A Theory of Emotions Based on Natural Language Semantics

A Theory of Emotions Based on Natural Language Semantics

Tom Adi (Management Information Technologies, Inc., USA)
DOI: 10.4018/978-1-60566-354-8.ch016
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Abstract

A new theory of emotions is derived from the semantics of the language of emotions. The sound structures of 36 Old Arabic word roots that express specific emotions are converted into abstract models. By substitution from two tables, abstract models are converted into concrete theories about the nature of the specific emotions that are likely to be validated. Theories confirmed by the author’s own emotional experience (self reports), and by previously corroborated theories, are considered corroborated. These theories about specific emotions are woven together into an integrated theory of all emotions. The theory models emotions and emotional mechanisms, dimensions and polarities in ways amenable to affective computing. The findings are supported by clinical psychology. Old Arabic is chosen because its words, sounds and meanings are consistent and have not changed for at least 1,400 years. The theory can be expanded by incorporating additional emotional word roots from Arabic and other alphabetical languages.
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Introduction

Synthetic emotions and affective computing are implementations of models of emotions. Such models are based on available evidence about emotions. Behavior (e.g., crying) and physiology (e.g., high blood pressure) offer vague information about how a person feels (e.g., sad, angry). Precise evidence only is available when a person describes his own emotional experience in his own words (Fussell, 2002).

To study such self reports, one needs to understand semantics—the nature of language meanings. However, different languages express emotions differently. For example, many languages have no exact equivalent to “emotion,” “sadness” or “disgust” (Goddard, 2002). Researchers, therefore, have looked for semantic universals—concepts that are shared among languages. Semantic universals that are related to emotions are emotional universals.

Some have suggested as emotional universals English terms such as disapprove and blameworthy that describe causes of emotions (Goddard, 2002). Others have suggested terms such as loss and offense that describe conditions leading to emotions (Goddard, 2002).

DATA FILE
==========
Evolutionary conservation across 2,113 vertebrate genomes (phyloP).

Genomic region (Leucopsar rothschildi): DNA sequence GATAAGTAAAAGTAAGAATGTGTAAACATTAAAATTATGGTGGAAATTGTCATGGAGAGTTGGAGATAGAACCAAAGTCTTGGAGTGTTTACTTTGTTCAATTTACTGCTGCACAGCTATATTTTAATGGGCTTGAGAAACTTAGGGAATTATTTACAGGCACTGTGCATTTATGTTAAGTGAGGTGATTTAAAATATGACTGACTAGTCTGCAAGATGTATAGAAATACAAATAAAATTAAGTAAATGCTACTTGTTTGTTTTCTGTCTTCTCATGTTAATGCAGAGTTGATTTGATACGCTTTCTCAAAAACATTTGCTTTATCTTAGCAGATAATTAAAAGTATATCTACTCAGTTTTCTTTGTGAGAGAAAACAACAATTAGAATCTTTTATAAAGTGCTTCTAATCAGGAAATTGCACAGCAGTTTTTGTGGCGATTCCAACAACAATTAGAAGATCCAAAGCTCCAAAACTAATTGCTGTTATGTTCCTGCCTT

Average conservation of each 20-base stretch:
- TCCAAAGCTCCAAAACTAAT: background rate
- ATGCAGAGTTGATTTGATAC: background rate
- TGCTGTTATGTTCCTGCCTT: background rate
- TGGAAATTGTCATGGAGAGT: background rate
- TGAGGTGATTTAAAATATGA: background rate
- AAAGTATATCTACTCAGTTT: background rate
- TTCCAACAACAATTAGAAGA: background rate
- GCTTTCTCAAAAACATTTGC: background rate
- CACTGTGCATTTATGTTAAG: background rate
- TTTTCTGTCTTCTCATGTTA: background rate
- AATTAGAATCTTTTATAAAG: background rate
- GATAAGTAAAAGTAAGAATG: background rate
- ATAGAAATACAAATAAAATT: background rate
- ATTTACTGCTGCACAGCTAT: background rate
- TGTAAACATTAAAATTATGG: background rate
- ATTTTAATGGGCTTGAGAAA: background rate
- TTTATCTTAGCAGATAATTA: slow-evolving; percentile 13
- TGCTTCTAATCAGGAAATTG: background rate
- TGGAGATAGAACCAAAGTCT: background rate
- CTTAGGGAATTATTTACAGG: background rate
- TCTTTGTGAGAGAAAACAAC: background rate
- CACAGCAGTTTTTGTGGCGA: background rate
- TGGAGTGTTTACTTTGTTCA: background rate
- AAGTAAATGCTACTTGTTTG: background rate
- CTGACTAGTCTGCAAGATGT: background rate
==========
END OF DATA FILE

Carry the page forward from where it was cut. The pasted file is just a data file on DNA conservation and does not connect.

Still others believe that such complex terms are not shared among languages (Goddard, 2002). Instead, they propose as semantic universals simple terms that have exact equivalents in all languages, such as person, good, bad, think, know, feel, do, and happen (Goddard, 2002). By looking for the simplest common denominator, however, one risks missing semantic universals that are not simple.

In an attempt to be both universal and comprehensive, the author has looked for semantic commonality among languages at the most abstract level: by analyzing the relations between sounds and meanings in Old Arabic (Adi, 2007). Many sounds are shared among languages, and these sounds are signs that point to abstract semantic universals (Adi & Ewell, 1987a, 1987b, 1996).

Consider, for example, the sound “f.” It represents the abstract semantic universals open-self and manifestation. For the “f” in feel, these abstract universals can be realized as opening oneself to outside manifestations. For the “f” in fear, the universals are realized as negative event. Negative is a realization of the universal open-self. Event is a realization of manifestation. For the sound “f” in fear, the universals may have an alternative realization: vulnerable status. Vulnerable is a realization of open-self. Status is a realization of manifestation. For the “f” in Arabic uff, a complaining term, the universals are realized as negative event, just as in English fear.

The sounds of human language point to abstract universals that each have many possible realizations. Combined in a word root, these sounds produce ambiguity: multiple meanings. Thus, even emotional word roots that are ambiguous can be included in the evidence studied to understand the nature of emotions.

The structure of the sounds in an emotional word root reflects some aspects of the structure of the emotion itself.

The task of developing a theory of emotions has required researchers to perform long and tedious tests of many proposed theories in order to corroborate, given good luck, a single one of them. It would be much more efficient—a scientist’s dream—to have an algorithm that generates promising theories, i.e., ones that are likely to be corroborated. Fewer tests are then required and success is almost guaranteed.